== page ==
Plenty of people still subscribe in whole or in part to neoliberalism’s core credo of individual effort in a meritocratic society leading to success, security, and happiness (Morgan and Steinbaum 2018; Sandel 2020). But increasing numbers of people are chafing against the “cruel optimism” (Berlant 2011) of the existing system. They see that following neoliberalism’s rules doesn’t produce well-being or a sense of security for most people—or even for many of the winners—because the system is rigged. And yet, individuals remain stuck in the old, desperately trying to cope with, escape, or transcend neoliberal paradigms with the same tools and life strategies that reinforce the ideology. The new cannot be born.

In the shadow of neoliberalism’s failures, a profound longing for an alternative order has taken hold across American society, expressing itself in a range of cultural counterreactions and adaptations to neoliberalism. In this report, we focus on four of these developments and the respective archetypical figures who tend to subscribe to them. Some of these developments, like the focus on self-care, the rise of mega fandom, and the surge in privatized entertainment, are ubiquitous. Others, like the opioid crisis, collective living, and sectarian strife in progressive organizations, are less so. These cultural counterreactions and adaptations to neoliberalism are embodied by a variety of cultural figures, some of whom are more conventional, like the entrepreneur obsessed with productivity and life hacking. Others are bizarre amalgamations of seemingly contradictory elements, like the QAnon Shaman or the supplement-popping, suburban yoga mom “red-pilled” into far-right conspiracy politics and vaccine denial (with the latter proving to have empirically notable consequences [Sun 2023]).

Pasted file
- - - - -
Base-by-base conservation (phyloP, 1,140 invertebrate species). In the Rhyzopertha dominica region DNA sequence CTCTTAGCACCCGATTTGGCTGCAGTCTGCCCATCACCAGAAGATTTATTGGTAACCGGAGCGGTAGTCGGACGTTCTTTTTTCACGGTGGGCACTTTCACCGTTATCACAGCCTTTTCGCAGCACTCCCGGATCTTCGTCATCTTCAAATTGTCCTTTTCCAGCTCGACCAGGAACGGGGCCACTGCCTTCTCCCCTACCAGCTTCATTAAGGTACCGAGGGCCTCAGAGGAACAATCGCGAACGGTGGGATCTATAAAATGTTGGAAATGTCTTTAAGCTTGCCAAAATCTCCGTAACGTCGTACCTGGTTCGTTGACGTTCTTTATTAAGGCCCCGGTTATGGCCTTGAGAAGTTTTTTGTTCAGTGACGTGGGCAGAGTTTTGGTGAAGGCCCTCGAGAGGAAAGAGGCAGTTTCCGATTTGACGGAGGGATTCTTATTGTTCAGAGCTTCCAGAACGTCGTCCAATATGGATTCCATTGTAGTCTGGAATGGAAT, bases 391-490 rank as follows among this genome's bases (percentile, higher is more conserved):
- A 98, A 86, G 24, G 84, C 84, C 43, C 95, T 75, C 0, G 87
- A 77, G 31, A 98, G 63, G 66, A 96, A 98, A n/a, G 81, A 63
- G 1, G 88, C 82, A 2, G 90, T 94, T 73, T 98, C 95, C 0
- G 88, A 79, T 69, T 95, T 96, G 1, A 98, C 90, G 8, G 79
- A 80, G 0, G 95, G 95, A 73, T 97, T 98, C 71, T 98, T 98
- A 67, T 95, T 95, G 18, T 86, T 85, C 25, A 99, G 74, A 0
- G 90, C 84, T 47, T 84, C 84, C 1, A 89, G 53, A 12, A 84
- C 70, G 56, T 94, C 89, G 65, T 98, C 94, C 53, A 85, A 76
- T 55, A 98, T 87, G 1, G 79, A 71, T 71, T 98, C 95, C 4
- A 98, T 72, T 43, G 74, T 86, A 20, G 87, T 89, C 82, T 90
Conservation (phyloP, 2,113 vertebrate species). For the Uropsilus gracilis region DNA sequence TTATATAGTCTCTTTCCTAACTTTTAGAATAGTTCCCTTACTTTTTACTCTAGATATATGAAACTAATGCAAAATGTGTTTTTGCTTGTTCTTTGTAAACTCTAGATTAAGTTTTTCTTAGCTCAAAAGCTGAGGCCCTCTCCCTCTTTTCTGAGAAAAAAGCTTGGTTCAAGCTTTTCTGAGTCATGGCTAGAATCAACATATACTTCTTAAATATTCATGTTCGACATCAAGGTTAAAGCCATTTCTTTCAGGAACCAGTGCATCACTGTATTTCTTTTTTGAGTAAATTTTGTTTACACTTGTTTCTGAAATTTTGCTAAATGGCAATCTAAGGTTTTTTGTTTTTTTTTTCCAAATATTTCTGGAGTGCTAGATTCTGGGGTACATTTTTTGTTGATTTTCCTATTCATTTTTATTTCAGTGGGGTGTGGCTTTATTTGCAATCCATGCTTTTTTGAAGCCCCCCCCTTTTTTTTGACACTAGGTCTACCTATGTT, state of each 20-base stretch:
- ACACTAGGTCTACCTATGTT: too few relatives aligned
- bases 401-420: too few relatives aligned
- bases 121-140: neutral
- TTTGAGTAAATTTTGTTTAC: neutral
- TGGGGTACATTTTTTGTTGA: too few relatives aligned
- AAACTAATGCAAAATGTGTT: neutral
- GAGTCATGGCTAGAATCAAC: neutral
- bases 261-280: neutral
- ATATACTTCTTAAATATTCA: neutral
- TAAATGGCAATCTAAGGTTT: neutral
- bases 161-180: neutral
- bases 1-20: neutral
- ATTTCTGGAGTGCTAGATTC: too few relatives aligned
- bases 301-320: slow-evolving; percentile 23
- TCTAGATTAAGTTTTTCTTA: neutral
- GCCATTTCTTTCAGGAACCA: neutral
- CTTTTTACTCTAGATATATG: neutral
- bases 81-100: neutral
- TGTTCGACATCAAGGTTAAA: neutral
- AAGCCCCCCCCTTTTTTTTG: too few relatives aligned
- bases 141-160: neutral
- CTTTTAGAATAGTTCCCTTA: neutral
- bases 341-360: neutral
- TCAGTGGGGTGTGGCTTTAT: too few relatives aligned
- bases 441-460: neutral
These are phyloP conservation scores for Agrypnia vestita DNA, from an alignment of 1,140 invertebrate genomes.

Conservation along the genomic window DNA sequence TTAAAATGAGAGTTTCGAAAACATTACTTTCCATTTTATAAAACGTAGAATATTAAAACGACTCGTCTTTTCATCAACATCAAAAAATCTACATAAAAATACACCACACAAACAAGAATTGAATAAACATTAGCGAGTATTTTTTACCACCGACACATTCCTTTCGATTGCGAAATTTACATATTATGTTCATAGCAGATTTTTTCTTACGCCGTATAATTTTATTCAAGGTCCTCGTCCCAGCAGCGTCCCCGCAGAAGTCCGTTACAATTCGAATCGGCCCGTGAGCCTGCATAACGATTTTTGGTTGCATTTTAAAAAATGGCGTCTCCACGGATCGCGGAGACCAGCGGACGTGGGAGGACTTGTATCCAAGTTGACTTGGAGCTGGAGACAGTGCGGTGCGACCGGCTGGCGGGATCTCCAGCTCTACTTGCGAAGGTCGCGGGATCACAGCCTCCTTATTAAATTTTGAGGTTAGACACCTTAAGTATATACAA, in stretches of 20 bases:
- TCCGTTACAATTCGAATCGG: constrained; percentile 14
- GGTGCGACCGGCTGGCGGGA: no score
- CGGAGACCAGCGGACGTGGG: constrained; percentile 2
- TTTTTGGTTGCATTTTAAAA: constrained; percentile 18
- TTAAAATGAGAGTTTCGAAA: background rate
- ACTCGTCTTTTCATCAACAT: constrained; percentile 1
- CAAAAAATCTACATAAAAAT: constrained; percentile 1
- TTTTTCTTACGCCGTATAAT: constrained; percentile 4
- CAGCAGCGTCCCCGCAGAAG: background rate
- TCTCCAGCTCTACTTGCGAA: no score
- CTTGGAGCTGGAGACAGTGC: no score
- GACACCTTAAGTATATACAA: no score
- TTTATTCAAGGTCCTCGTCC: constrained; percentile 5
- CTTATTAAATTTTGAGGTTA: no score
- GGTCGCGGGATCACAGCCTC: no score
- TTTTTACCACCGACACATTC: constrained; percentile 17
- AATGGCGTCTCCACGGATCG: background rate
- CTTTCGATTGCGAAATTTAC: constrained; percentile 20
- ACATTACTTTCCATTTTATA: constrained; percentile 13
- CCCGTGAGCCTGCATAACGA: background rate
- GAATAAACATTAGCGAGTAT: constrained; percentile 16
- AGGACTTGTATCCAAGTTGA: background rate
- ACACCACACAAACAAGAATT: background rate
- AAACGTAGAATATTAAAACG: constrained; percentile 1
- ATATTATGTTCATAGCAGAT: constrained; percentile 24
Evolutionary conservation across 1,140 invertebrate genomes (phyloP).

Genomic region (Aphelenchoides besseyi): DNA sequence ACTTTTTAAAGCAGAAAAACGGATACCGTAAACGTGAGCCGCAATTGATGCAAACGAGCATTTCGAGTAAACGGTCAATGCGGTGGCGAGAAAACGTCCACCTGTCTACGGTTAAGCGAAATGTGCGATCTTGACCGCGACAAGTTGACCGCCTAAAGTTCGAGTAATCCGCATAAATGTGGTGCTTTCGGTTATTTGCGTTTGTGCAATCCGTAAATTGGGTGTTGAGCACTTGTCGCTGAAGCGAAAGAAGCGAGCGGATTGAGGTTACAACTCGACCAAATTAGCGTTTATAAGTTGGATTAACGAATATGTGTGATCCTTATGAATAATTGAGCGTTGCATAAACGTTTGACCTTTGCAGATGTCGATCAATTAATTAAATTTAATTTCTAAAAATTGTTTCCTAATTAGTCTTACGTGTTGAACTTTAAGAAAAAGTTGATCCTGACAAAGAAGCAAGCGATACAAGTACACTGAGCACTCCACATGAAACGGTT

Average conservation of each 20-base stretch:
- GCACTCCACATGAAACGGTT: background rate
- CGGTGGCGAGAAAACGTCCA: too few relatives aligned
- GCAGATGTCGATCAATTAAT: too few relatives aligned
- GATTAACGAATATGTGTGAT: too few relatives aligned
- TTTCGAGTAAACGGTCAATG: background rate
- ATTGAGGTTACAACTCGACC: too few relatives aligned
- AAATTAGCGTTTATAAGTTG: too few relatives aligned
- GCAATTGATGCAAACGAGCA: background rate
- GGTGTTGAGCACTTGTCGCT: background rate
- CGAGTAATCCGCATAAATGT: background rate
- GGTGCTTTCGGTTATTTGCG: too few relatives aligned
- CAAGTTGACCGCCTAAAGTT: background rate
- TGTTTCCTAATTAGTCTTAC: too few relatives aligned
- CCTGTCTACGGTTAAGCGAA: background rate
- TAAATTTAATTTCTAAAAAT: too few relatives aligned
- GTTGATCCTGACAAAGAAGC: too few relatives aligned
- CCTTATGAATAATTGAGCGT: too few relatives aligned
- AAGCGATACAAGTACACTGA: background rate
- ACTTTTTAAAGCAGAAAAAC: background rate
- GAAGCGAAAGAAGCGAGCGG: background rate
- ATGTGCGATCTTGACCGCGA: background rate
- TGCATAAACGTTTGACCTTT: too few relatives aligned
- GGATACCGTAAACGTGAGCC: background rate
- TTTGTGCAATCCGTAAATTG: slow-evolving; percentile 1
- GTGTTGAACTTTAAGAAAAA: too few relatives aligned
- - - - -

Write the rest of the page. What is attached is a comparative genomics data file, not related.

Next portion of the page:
Strivers buy into the neoliberal worldview, at least in part—but they desperately need soothing to soften its rough edges, which show up in their lived experience as a lack of time, community connections, or meaning. They most commonly resort to wellness and self-help culture, turning the cultural tools of neoliberalism on the project of finding solace and working even harder to discover the right combination of products, classes, gurus, self-help books, or mantras that might soothe the ache at the center of their lives. The techniques strivers adopt often act either as a portal into political apathy by focusing their attention on themselves or, increasingly, as a channel into right-wing politics. This is because striving accommodates individuals to the neoliberal paradigm; it mainly functions as a way to remake the self in service of the broader neoliberal project—by making oneself more productive, more marketable, and more self-reliant. Yet striving can include some rebellious elements as well, particularly when it turns to soothing the hurt inflicted under the neoliberal order. While these rebellious elements are not the dominant characteristics of striving, they do sit alongside its more common, conformist dimensions, making for a contradictory mix of beliefs and practices that often end up being embraced by the same individual.